JazzUSA: Hello Avishai. Congratulations on your new release COLORS. It ranks very high among your many virtuoso works and is beautifully combined with the emotional expression of the music from your world travels. I found it very visual and it has made an indelible impression on our musical senses.
AC: Thank you very much.
JazzUSA: You’re welcome. It’s great to hear you leading the ensemble featuring Jeff, Jason, Amos, Jimmy, Steve, and Avi. It’s my understanding that you composed most of the tunes for COLORS after an inspiring week at Sweet Basil in Manhattan and while on the road with Chick Corea’s Origin, but actually formed a piano trio to develop most of the music while you were in Israel. That’s an interesting story in itself. Is there something that you can share with our readers about how this piano trio came about?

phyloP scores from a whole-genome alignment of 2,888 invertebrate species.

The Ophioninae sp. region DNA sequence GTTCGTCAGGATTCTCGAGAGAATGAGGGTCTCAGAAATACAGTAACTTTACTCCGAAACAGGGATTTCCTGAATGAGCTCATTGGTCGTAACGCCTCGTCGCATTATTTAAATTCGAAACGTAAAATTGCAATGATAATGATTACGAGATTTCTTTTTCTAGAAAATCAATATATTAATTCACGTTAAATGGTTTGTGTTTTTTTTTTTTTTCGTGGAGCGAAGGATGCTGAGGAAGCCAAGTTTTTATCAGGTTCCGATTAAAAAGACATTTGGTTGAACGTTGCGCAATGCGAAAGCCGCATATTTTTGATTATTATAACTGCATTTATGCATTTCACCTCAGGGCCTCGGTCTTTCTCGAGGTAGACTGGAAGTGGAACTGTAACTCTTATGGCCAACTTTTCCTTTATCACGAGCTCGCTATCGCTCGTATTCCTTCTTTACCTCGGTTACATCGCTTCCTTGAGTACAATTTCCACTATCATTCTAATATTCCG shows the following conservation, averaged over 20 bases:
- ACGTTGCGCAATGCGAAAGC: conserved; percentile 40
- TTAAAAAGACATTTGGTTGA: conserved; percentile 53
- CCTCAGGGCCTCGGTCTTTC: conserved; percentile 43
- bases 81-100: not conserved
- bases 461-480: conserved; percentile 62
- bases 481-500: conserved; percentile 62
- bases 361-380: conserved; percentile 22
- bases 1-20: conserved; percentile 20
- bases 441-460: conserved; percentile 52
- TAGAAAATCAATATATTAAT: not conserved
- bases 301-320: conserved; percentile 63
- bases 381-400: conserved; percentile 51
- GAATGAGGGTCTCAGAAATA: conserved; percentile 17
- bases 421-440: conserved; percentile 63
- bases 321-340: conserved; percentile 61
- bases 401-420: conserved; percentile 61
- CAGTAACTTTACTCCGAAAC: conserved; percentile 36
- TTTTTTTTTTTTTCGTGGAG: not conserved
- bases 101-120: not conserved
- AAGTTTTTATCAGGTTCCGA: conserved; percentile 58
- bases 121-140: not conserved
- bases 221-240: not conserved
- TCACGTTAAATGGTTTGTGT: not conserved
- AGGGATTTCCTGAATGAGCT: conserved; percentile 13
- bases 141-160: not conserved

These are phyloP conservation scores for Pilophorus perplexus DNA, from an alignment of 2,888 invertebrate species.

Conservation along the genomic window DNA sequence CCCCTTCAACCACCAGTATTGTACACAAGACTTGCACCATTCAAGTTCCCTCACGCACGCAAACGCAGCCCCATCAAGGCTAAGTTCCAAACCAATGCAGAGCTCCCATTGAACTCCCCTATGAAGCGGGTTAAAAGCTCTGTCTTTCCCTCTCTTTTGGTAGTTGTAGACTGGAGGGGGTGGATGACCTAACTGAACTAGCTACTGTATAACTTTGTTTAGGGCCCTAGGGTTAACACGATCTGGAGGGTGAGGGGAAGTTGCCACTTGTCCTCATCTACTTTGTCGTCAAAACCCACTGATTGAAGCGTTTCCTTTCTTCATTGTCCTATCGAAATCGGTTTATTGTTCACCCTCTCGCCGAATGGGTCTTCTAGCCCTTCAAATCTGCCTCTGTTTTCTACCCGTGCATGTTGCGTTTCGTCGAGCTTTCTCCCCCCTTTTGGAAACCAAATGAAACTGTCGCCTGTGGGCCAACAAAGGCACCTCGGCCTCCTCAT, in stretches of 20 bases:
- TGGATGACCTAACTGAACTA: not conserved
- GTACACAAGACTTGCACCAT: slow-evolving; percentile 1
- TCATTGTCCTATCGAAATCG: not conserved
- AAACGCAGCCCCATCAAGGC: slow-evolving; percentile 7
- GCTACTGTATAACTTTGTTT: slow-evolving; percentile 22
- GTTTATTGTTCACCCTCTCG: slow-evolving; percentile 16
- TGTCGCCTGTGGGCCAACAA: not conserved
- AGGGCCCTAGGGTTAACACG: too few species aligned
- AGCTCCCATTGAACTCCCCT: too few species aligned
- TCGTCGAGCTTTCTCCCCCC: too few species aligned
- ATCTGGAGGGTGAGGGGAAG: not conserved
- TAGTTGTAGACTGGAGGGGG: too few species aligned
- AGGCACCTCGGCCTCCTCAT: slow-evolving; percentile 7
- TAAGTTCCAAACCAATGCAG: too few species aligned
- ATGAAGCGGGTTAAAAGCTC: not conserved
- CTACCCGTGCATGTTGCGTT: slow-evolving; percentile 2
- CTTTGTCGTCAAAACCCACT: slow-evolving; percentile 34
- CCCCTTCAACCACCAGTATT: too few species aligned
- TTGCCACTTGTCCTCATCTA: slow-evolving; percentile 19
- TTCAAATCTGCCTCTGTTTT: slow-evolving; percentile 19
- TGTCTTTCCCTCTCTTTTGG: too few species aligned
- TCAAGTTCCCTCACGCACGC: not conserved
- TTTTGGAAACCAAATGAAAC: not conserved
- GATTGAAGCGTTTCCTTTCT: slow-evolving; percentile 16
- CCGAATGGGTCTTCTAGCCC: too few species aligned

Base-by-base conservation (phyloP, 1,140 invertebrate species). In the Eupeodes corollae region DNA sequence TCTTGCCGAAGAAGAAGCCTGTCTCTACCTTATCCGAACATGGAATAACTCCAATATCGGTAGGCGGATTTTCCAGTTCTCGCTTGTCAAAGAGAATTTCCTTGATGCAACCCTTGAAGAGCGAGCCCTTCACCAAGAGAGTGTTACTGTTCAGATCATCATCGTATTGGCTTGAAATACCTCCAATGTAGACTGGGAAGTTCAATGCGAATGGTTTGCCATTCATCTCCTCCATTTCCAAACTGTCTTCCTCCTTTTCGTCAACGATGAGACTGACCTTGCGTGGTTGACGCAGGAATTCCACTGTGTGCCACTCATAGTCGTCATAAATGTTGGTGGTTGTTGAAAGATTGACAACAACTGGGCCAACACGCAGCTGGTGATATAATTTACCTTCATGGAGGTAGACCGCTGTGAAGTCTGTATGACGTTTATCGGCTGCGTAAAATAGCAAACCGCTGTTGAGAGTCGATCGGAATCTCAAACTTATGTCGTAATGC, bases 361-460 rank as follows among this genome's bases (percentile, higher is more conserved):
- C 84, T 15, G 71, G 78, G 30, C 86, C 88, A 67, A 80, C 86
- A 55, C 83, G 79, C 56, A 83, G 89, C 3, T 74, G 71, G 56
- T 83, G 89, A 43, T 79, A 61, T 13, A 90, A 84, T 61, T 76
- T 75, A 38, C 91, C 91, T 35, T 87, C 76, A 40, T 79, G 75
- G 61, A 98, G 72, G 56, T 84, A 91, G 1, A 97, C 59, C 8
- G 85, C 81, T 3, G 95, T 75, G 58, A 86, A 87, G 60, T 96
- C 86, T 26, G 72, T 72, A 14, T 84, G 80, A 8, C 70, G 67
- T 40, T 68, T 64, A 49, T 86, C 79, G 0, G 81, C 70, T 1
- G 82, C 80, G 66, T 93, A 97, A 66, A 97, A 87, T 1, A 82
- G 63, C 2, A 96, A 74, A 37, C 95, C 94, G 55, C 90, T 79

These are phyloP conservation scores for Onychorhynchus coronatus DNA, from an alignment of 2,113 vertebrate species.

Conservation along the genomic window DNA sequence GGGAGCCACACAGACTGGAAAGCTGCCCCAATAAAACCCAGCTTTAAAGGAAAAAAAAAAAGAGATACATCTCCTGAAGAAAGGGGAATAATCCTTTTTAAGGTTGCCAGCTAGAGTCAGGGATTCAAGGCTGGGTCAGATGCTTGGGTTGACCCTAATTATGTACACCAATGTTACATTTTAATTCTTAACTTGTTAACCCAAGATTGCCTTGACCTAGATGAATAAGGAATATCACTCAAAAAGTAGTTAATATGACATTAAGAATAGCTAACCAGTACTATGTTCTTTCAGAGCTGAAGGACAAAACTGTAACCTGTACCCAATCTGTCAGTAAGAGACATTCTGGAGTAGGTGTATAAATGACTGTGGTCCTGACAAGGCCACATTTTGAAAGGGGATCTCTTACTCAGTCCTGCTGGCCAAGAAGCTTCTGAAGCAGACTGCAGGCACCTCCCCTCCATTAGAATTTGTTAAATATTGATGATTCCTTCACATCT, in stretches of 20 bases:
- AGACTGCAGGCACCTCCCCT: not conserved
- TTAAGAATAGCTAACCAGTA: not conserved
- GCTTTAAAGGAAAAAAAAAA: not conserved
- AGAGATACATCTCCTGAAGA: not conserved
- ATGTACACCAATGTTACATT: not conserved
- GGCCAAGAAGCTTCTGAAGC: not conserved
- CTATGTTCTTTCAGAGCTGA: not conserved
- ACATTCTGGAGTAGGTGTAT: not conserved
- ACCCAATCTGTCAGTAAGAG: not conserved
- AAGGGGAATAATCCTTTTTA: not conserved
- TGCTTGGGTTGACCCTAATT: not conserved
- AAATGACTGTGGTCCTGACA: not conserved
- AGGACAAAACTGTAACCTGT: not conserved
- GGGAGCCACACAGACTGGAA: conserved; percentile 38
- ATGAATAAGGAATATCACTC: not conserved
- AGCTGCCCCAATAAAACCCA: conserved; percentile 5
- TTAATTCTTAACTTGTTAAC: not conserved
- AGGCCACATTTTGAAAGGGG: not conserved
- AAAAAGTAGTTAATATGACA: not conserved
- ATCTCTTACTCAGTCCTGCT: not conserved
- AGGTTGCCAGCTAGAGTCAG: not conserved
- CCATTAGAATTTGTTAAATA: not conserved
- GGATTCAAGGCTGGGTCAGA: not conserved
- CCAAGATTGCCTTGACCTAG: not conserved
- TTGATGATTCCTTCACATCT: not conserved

AC: Yes, except that story is not totally correct, as you understand it! The order of things is… music is always written and developed as the days go by. So it might be with Chick on the road or my band on the road or me being anywhere that I write. But there was a period of time in Israel that I had like a month and a half that I had to be there. I made the choice to, well I played piano and wrote as always, but I called two friends that were there that are actually in New York now…Israeli players that are great players. We tried my tunes in a piano trio format because there was a little place in Jerusalem that accepted us every night. They didn’t pay us, but we ate some soup. A bunch of people came every night and it developed into a …the music lived and transferred and got the people’s energy and that developed this record. I then took, to New York, the written parts to the band, the band that I’ve been working with. We rehearsed. Then we had a week at Sweet Basil. Then we had the recording. Everything was planned so that we would do all this playing before the recording. So one thing led to the other and by the time we recorded it, I had the whole vision of it pretty much and everybody was comfortable to the point where we could make a record like COLORS — which is an exceptional record.